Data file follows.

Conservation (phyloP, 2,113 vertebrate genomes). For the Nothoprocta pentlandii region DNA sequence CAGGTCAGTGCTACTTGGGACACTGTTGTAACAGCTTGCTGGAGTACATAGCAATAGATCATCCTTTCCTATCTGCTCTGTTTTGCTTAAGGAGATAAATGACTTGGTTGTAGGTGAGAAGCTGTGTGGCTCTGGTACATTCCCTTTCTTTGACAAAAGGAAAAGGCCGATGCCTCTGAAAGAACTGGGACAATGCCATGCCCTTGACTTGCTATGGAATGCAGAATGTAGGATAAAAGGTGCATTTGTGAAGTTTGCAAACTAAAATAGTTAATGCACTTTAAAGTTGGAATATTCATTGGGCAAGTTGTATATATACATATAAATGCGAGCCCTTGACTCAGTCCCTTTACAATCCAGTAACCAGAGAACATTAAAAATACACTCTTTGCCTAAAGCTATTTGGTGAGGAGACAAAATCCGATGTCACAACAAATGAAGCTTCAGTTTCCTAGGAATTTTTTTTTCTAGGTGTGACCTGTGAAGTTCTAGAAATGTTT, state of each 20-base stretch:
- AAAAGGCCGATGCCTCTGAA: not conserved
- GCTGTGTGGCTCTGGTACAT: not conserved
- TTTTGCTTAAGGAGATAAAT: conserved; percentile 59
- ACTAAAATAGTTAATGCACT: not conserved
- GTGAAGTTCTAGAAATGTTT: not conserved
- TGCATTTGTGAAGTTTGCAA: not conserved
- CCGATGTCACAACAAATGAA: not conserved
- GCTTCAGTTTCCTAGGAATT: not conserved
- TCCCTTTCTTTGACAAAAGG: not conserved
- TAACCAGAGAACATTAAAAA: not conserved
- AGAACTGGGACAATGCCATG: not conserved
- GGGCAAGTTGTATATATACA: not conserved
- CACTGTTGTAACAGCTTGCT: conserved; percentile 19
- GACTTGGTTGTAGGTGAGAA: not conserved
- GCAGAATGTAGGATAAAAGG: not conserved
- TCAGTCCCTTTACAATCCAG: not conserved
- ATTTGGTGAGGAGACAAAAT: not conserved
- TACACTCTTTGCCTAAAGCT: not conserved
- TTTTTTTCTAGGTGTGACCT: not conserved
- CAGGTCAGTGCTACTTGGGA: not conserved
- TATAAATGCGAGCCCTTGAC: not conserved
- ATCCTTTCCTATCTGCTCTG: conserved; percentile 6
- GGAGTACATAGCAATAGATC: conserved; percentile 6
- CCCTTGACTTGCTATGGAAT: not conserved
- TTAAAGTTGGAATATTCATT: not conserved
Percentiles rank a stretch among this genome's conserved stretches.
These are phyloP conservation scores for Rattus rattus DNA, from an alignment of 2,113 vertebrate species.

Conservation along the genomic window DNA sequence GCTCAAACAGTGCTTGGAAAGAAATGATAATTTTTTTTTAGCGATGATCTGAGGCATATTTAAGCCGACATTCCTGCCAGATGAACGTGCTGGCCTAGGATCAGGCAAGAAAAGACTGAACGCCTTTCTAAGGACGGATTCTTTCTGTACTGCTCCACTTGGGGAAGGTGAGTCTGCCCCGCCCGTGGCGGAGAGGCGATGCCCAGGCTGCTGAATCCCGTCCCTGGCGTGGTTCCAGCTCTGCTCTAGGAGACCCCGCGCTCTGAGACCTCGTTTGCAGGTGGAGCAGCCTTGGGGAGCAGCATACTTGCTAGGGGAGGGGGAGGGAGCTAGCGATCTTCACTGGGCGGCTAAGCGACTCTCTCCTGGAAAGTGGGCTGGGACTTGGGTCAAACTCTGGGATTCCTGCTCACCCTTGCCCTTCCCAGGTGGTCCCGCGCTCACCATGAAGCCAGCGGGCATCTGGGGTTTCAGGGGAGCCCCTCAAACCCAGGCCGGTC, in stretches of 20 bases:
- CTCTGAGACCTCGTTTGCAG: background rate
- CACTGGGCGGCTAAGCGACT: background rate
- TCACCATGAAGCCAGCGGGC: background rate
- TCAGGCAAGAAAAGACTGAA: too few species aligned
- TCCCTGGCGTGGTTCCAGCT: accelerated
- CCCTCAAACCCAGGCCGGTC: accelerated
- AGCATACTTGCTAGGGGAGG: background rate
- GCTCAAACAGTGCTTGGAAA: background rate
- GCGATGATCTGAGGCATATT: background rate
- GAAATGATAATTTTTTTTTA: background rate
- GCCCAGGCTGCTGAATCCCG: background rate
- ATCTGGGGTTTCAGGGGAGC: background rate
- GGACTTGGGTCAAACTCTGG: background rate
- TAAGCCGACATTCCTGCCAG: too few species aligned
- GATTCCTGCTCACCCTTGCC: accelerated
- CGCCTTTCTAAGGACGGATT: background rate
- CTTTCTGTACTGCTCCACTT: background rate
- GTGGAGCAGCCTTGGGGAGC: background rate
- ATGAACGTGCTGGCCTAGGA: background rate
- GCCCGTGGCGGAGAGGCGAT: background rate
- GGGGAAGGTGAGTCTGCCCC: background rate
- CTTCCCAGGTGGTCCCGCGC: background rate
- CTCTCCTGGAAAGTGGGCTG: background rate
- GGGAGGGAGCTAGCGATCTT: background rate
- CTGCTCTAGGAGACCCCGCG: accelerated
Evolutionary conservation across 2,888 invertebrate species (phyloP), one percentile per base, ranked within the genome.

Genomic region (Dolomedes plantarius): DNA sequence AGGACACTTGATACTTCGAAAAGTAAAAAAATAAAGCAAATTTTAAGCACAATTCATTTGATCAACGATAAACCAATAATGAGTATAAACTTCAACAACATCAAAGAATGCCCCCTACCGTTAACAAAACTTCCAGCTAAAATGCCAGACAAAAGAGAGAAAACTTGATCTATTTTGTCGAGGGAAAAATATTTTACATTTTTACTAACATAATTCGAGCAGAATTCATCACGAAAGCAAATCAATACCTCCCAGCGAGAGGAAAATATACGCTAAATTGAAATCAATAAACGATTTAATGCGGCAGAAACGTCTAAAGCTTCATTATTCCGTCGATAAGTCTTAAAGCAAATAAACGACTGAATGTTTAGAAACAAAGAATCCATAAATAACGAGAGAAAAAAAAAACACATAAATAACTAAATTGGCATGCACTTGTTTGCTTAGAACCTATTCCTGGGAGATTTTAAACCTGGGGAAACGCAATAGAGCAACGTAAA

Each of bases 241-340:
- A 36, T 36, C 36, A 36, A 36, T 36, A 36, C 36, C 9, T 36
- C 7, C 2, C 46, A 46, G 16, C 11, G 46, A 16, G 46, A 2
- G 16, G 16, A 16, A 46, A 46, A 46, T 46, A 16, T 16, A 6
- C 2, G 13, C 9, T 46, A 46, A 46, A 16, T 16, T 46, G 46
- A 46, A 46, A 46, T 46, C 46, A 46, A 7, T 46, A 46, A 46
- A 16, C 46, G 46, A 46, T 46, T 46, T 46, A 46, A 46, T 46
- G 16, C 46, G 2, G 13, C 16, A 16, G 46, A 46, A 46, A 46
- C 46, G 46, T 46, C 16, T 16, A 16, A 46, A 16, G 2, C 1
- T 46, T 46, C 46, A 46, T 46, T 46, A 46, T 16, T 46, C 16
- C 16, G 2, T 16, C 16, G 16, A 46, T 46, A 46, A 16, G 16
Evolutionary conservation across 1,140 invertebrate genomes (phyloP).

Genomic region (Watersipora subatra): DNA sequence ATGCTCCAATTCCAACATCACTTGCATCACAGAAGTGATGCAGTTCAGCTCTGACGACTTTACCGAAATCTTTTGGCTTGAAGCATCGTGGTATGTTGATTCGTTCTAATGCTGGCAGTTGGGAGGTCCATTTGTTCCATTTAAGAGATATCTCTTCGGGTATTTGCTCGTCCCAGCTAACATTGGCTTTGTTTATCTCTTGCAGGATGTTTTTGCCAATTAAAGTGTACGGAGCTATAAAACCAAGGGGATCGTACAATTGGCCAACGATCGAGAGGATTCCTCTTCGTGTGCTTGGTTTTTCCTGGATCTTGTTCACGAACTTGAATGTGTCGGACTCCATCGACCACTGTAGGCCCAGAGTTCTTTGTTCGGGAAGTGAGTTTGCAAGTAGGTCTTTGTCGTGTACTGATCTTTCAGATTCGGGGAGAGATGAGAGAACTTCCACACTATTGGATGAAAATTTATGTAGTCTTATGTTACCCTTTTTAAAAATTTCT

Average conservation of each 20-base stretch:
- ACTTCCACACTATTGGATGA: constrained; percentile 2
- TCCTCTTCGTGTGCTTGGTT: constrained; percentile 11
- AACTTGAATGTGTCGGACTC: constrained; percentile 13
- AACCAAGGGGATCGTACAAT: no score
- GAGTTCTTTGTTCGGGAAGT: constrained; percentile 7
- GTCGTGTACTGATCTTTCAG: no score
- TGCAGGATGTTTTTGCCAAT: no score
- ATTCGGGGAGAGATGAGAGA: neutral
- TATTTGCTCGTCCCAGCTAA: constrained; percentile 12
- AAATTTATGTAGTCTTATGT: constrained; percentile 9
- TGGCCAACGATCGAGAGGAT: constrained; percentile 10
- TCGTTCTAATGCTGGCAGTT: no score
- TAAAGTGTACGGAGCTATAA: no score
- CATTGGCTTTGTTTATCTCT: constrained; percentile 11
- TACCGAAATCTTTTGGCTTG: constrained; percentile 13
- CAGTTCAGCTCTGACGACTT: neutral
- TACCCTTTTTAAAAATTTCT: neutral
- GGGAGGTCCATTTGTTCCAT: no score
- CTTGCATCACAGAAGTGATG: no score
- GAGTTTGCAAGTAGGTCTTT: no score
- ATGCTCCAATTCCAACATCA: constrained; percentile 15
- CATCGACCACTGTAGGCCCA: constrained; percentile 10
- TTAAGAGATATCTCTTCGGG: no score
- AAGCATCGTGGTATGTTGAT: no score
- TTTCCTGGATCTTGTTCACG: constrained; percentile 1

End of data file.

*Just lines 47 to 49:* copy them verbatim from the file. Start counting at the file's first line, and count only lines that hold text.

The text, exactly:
- GTGGAGCAGCCTTGGGGAGC: background rate
- ATGAACGTGCTGGCCTAGGA: background rate
- GCCCGTGGCGGAGAGGCGAT: background rate